Washington, DC— Today, the National Security, International Development & Monetary Policy Subcommittee of the House Committee on Financial Services held a hearing entitled “The Promises and Perils of Central Bank Digital Currencies.”
Central Bank Digital Currencies (CBDCs) are a digital representation of paper and coin fiat currency and are monetary instruments that are direct liabilities of a central bank, making them distinct from both cryptocurrencies (e.g., Bitcoin, Ethereum) and other forms of digital money (e.g., money held by commercial banks). The United States is among those nations considering the use and design of a CBDCs. While no decision has been made by the U.S.’ central bank, the Federal Reserve announced in 2019 that it would analyze potential costs, benefits, and legal issues pertaining to a digital dollar.
“CBDCs have the potential to be the next great financial innovation but also present a complicated set of security, financial inclusion, and stability concerns,” said Subcommittee Chairman Jim Himes. “Both our allies and our geopolitical rivals are working seriously to develop these new instruments. We need to go into these conversations with our eyes wide open to both the benefits and the drawbacks of CBDCs. Today’s panel of experts provides a diverse set of views to highlight many of the challenges.”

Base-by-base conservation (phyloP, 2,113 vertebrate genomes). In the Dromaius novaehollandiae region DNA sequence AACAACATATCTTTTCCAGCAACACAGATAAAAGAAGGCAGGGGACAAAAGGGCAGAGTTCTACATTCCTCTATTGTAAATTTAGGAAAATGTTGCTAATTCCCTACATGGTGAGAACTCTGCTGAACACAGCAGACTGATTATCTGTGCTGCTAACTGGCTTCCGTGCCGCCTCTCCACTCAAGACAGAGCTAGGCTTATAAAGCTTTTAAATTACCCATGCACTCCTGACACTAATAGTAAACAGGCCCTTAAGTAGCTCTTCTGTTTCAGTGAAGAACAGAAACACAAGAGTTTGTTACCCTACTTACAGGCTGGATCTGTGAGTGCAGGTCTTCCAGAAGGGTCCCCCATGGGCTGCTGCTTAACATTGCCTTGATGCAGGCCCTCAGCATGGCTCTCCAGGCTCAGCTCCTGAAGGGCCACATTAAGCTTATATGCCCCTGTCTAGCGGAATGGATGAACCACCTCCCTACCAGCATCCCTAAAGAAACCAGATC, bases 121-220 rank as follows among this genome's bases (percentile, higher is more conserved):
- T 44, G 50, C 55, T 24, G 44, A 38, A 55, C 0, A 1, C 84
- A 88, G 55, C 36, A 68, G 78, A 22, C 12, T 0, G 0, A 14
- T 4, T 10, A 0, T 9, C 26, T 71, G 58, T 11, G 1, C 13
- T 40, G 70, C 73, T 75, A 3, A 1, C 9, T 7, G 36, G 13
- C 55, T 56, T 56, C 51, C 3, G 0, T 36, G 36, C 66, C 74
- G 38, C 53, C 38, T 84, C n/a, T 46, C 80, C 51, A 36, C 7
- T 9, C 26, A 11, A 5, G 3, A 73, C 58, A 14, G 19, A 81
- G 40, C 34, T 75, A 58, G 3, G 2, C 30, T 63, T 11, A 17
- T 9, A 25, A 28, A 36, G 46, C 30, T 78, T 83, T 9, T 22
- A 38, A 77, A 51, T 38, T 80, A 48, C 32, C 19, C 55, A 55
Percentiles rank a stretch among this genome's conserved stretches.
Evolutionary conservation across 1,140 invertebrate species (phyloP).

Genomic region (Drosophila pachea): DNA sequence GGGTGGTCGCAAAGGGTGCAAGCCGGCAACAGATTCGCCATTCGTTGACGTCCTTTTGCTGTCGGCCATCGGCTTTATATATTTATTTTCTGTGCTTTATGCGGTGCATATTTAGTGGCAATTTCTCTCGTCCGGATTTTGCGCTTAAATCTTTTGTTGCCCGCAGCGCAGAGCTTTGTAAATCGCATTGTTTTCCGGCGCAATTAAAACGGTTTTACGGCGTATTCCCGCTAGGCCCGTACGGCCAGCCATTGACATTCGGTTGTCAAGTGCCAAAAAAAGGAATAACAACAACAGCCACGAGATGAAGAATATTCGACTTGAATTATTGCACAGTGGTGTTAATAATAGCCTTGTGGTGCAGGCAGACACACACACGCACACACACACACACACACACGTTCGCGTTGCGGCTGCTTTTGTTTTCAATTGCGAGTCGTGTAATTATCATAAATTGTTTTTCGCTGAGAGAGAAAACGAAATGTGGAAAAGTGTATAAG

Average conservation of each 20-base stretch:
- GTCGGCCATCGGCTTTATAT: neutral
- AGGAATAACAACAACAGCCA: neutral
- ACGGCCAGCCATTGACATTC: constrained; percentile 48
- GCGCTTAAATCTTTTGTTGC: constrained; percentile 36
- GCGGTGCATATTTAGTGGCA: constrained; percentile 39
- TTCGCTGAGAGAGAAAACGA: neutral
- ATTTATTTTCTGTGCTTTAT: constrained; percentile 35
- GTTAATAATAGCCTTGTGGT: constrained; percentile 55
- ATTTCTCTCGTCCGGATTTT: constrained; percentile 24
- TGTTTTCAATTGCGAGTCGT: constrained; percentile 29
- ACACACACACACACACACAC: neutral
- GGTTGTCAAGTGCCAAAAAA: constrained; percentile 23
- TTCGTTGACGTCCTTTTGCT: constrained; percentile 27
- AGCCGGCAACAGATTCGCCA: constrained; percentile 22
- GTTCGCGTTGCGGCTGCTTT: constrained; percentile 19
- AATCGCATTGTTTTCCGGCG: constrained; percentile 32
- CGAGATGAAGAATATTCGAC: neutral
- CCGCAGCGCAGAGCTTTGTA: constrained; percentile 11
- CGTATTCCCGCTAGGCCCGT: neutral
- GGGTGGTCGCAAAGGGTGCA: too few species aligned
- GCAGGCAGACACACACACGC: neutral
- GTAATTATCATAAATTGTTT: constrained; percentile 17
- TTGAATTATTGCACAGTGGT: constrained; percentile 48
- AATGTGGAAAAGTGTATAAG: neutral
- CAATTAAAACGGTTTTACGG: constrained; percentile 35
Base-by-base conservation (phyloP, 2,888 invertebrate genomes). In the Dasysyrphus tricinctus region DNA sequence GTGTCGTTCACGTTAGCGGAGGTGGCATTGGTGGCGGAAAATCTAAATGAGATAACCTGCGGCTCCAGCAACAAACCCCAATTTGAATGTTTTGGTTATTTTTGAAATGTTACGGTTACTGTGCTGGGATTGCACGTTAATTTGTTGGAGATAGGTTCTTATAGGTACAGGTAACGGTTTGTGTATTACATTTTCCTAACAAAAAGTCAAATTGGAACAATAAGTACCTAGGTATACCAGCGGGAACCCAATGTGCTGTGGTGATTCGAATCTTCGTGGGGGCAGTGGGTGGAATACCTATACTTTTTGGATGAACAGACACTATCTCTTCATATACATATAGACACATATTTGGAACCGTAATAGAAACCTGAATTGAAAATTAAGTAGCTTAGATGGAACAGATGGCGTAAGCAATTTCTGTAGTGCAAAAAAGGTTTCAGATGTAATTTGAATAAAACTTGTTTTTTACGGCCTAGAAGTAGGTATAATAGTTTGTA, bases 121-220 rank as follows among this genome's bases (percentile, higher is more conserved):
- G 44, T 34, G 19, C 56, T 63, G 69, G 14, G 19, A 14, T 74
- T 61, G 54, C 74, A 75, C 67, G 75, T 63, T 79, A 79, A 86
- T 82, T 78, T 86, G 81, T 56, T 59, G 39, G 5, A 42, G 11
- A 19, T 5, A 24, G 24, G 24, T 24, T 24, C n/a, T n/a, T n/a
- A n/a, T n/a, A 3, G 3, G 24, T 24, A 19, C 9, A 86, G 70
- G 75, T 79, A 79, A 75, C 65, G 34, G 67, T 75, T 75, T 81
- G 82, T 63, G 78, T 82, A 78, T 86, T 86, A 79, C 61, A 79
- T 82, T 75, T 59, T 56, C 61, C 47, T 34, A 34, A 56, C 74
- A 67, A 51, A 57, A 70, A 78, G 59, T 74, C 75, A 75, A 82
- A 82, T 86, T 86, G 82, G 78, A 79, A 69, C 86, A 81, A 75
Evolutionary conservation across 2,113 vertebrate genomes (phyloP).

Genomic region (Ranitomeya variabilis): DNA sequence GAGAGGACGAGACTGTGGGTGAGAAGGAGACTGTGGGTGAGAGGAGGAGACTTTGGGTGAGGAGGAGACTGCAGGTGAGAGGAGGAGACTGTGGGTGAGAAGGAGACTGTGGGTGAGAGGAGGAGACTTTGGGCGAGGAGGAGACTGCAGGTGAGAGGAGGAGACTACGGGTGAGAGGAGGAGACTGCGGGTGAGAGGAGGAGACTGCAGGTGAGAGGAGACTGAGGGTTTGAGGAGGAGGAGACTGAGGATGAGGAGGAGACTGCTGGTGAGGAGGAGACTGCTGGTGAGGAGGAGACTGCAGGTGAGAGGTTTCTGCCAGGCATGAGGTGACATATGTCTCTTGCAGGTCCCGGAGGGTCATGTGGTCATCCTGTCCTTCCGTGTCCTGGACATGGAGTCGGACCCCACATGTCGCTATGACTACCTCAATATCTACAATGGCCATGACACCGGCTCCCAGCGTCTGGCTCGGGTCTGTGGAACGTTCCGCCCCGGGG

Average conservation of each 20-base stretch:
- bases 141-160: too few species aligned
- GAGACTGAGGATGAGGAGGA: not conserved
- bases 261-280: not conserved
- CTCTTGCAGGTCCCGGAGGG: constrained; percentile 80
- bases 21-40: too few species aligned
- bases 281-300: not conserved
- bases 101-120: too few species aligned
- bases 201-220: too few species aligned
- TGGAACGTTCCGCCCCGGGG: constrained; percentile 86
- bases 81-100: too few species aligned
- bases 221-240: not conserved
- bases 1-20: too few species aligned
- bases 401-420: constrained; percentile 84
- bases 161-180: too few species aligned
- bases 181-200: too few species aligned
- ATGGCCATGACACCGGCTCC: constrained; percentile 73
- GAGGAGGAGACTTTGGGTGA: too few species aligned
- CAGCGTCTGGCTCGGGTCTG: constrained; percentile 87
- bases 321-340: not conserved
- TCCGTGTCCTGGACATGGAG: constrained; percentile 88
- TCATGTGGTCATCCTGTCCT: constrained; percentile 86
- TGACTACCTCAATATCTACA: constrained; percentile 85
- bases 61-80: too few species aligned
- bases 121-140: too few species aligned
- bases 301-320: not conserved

Panelists for today’s subcommittee hearing included:
- Dr. Julia Coronado, President and Founder, MacroPolicy Perspectives
- Mr. Yaya Fanusie, Adjunct Senior Fellow, Energy, Economics and Security Program, Center for a New American Security
- Ms. Julia Friedlander, C. Boyden Gray Senior Fellow and Deputy Director, Atlantic Council
- Dr. Andrew Levin, Professor of Economics, Dartmouth College
- Mr. Robert M. Baldwin, Head of Policy, Association for Digital Asset Markets
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